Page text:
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< Back to Differential Diagnosis

Differential Diagnosis of Huntington's Disease

Key features

  • Huntington’s disease is a fatal genetic brain disorder. Anyone with a parent with Huntington’s has a 50 percent chance of inheriting the disease.
    • In about 1 to 3 percent of cases, no history of the disease can be found in other family members.
    • Genetic testing can identify who will acquire Huntington’s.
    • Experts recommend that individuals considering any kind of genetic testing work with a major medical center and a certified genetic counselor.

  • The age when symptoms develop and rate of progression vary from person to person. Symptoms include:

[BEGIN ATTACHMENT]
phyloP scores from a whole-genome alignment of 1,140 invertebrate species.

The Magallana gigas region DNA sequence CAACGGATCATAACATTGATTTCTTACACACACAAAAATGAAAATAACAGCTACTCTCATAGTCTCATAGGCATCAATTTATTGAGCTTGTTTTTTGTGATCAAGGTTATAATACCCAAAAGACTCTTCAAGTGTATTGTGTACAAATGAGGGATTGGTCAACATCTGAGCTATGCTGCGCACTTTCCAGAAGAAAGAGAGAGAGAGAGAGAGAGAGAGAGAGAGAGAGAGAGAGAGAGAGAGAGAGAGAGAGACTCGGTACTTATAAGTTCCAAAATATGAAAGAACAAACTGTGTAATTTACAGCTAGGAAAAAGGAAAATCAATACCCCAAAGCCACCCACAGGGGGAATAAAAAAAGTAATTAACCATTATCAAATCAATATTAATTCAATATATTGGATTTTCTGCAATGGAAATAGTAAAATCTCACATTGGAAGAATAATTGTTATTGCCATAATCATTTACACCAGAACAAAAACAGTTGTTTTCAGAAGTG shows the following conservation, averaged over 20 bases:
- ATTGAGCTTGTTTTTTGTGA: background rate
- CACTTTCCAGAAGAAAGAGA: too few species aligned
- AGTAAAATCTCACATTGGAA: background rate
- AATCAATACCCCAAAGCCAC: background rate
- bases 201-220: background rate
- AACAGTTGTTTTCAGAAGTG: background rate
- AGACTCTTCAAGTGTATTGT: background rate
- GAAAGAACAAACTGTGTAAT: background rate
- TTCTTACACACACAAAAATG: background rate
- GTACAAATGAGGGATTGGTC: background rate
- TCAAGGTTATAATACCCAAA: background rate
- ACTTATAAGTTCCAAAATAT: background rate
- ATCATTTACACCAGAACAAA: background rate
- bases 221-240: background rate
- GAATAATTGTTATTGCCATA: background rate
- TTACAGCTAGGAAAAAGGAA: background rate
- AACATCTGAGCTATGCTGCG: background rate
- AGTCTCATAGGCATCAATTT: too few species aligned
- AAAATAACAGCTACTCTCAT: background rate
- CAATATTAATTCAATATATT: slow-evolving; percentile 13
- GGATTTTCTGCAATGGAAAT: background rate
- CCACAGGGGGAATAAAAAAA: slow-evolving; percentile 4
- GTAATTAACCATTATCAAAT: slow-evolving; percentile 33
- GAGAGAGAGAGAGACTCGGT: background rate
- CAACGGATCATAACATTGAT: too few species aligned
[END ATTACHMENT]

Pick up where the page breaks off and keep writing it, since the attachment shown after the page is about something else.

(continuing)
• Involuntary movements such as twitches and muscle spasms.
    • Problems with balance and coordination.
    • Personality changes such as irritability, depression and mood swings.
    • Trouble with memory, concentration or making decisions.

Treatment

Treatments are available that can help to some extent with motor and mood symptoms, but they do not stop the neurodegeneration.

Pathology

Huntington’s disease is caused by mutations in the gene that encodes a protein called huntingtin. These mutations cause the huntingtin to take on an abnormal shape and form accumulations in the brain that destroy nerve cells.

For your patients and families: Huntington's Disease



 

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